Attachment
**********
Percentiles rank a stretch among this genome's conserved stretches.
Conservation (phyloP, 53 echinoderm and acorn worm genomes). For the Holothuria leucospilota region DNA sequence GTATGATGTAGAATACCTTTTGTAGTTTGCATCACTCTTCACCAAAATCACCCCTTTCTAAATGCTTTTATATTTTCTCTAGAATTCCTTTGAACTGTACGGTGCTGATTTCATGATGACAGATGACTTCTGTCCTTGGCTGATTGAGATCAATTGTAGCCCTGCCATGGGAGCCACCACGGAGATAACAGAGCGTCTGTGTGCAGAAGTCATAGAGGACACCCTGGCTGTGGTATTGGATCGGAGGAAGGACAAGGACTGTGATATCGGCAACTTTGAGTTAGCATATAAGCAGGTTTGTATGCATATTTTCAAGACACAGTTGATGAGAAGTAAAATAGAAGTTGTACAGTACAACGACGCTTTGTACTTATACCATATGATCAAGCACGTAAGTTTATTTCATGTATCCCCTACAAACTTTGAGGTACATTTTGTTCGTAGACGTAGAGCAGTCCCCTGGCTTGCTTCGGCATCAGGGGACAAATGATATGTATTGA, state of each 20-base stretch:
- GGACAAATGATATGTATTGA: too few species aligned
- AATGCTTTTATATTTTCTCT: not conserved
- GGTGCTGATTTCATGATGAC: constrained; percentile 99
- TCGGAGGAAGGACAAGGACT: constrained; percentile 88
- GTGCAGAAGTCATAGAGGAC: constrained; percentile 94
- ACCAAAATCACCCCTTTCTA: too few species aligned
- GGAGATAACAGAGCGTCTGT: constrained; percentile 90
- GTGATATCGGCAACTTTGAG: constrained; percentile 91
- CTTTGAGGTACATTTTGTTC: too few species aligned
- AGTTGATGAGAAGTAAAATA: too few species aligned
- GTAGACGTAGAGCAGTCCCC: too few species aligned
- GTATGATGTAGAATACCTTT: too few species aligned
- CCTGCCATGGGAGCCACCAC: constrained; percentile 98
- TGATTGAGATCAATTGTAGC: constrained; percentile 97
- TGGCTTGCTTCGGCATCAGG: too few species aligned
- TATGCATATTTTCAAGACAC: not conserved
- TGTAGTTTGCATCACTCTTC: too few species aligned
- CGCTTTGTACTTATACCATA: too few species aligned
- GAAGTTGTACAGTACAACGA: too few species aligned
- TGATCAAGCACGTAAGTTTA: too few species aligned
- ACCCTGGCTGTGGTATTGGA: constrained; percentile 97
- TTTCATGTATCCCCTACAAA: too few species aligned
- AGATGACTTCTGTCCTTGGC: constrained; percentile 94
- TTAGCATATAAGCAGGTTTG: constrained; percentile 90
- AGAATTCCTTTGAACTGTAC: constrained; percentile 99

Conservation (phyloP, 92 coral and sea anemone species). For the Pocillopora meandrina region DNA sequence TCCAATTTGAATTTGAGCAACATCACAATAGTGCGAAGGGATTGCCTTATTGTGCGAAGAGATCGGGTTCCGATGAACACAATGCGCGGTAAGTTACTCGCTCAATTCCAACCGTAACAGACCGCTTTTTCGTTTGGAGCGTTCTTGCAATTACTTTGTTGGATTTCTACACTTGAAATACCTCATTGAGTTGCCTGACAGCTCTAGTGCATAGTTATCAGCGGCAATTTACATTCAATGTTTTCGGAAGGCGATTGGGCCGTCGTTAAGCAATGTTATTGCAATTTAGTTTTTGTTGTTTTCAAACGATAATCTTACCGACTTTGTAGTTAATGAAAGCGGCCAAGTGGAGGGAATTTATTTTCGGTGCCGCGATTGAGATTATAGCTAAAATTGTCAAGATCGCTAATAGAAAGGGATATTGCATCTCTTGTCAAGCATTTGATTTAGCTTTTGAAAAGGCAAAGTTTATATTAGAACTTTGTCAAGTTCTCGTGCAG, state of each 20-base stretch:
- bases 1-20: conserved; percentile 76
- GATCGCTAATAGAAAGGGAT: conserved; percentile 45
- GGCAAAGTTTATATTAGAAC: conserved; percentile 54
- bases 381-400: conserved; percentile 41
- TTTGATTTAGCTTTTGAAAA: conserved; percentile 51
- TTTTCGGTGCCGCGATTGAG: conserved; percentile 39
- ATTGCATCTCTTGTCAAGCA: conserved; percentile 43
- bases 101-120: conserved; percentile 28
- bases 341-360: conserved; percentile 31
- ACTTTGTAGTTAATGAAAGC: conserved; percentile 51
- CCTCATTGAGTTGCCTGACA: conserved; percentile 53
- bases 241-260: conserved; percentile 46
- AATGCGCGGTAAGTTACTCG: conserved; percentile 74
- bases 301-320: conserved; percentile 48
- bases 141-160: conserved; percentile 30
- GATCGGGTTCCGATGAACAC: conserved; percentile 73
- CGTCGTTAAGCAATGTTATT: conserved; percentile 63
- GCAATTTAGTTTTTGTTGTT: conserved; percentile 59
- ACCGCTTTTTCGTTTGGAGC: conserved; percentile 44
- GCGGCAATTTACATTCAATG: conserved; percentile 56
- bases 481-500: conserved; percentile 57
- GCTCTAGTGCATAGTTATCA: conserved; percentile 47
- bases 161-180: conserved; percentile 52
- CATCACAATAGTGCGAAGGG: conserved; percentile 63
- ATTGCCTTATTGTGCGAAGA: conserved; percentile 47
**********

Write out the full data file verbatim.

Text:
Percentiles rank a stretch among this genome's conserved stretches.
Conservation (phyloP, 53 echinoderm and acorn worm genomes). For the Holothuria leucospilota region DNA sequence GTATGATGTAGAATACCTTTTGTAGTTTGCATCACTCTTCACCAAAATCACCCCTTTCTAAATGCTTTTATATTTTCTCTAGAATTCCTTTGAACTGTACGGTGCTGATTTCATGATGACAGATGACTTCTGTCCTTGGCTGATTGAGATCAATTGTAGCCCTGCCATGGGAGCCACCACGGAGATAACAGAGCGTCTGTGTGCAGAAGTCATAGAGGACACCCTGGCTGTGGTATTGGATCGGAGGAAGGACAAGGACTGTGATATCGGCAACTTTGAGTTAGCATATAAGCAGGTTTGTATGCATATTTTCAAGACACAGTTGATGAGAAGTAAAATAGAAGTTGTACAGTACAACGACGCTTTGTACTTATACCATATGATCAAGCACGTAAGTTTATTTCATGTATCCCCTACAAACTTTGAGGTACATTTTGTTCGTAGACGTAGAGCAGTCCCCTGGCTTGCTTCGGCATCAGGGGACAAATGATATGTATTGA, state of each 20-base stretch:
- GGACAAATGATATGTATTGA: too few species aligned
- AATGCTTTTATATTTTCTCT: not conserved
- GGTGCTGATTTCATGATGAC: constrained; percentile 99
- TCGGAGGAAGGACAAGGACT: constrained; percentile 88
- GTGCAGAAGTCATAGAGGAC: constrained; percentile 94
- ACCAAAATCACCCCTTTCTA: too few species aligned
- GGAGATAACAGAGCGTCTGT: constrained; percentile 90
- GTGATATCGGCAACTTTGAG: constrained; percentile 91
- CTTTGAGGTACATTTTGTTC: too few species aligned
- AGTTGATGAGAAGTAAAATA: too few species aligned
- GTAGACGTAGAGCAGTCCCC: too few species aligned
- GTATGATGTAGAATACCTTT: too few species aligned
- CCTGCCATGGGAGCCACCAC: constrained; percentile 98
- TGATTGAGATCAATTGTAGC: constrained; percentile 97
- TGGCTTGCTTCGGCATCAGG: too few species aligned
- TATGCATATTTTCAAGACAC: not conserved
- TGTAGTTTGCATCACTCTTC: too few species aligned
- CGCTTTGTACTTATACCATA: too few species aligned
- GAAGTTGTACAGTACAACGA: too few species aligned
- TGATCAAGCACGTAAGTTTA: too few species aligned
- ACCCTGGCTGTGGTATTGGA: constrained; percentile 97
- TTTCATGTATCCCCTACAAA: too few species aligned
- AGATGACTTCTGTCCTTGGC: constrained; percentile 94
- TTAGCATATAAGCAGGTTTG: constrained; percentile 90
- AGAATTCCTTTGAACTGTAC: constrained; percentile 99

Conservation (phyloP, 92 coral and sea anemone species). For the Pocillopora meandrina region DNA sequence TCCAATTTGAATTTGAGCAACATCACAATAGTGCGAAGGGATTGCCTTATTGTGCGAAGAGATCGGGTTCCGATGAACACAATGCGCGGTAAGTTACTCGCTCAATTCCAACCGTAACAGACCGCTTTTTCGTTTGGAGCGTTCTTGCAATTACTTTGTTGGATTTCTACACTTGAAATACCTCATTGAGTTGCCTGACAGCTCTAGTGCATAGTTATCAGCGGCAATTTACATTCAATGTTTTCGGAAGGCGATTGGGCCGTCGTTAAGCAATGTTATTGCAATTTAGTTTTTGTTGTTTTCAAACGATAATCTTACCGACTTTGTAGTTAATGAAAGCGGCCAAGTGGAGGGAATTTATTTTCGGTGCCGCGATTGAGATTATAGCTAAAATTGTCAAGATCGCTAATAGAAAGGGATATTGCATCTCTTGTCAAGCATTTGATTTAGCTTTTGAAAAGGCAAAGTTTATATTAGAACTTTGTCAAGTTCTCGTGCAG, state of each 20-base stretch:
- bases 1-20: conserved; percentile 76
- GATCGCTAATAGAAAGGGAT: conserved; percentile 45
- GGCAAAGTTTATATTAGAAC: conserved; percentile 54
- bases 381-400: conserved; percentile 41
- TTTGATTTAGCTTTTGAAAA: conserved; percentile 51
- TTTTCGGTGCCGCGATTGAG: conserved; percentile 39
- ATTGCATCTCTTGTCAAGCA: conserved; percentile 43
- bases 101-120: conserved; percentile 28
- bases 341-360: conserved; percentile 31
- ACTTTGTAGTTAATGAAAGC: conserved; percentile 51
- CCTCATTGAGTTGCCTGACA: conserved; percentile 53
- bases 241-260: conserved; percentile 46
- AATGCGCGGTAAGTTACTCG: conserved; percentile 74
- bases 301-320: conserved; percentile 48
- bases 141-160: conserved; percentile 30
- GATCGGGTTCCGATGAACAC: conserved; percentile 73
- CGTCGTTAAGCAATGTTATT: conserved; percentile 63
- GCAATTTAGTTTTTGTTGTT: conserved; percentile 59
- ACCGCTTTTTCGTTTGGAGC: conserved; percentile 44
- GCGGCAATTTACATTCAATG: conserved; percentile 56
- bases 481-500: conserved; percentile 57
- GCTCTAGTGCATAGTTATCA: conserved; percentile 47
- bases 161-180: conserved; percentile 52
- CATCACAATAGTGCGAAGGG: conserved; percentile 63
- ATTGCCTTATTGTGCGAAGA: conserved; percentile 47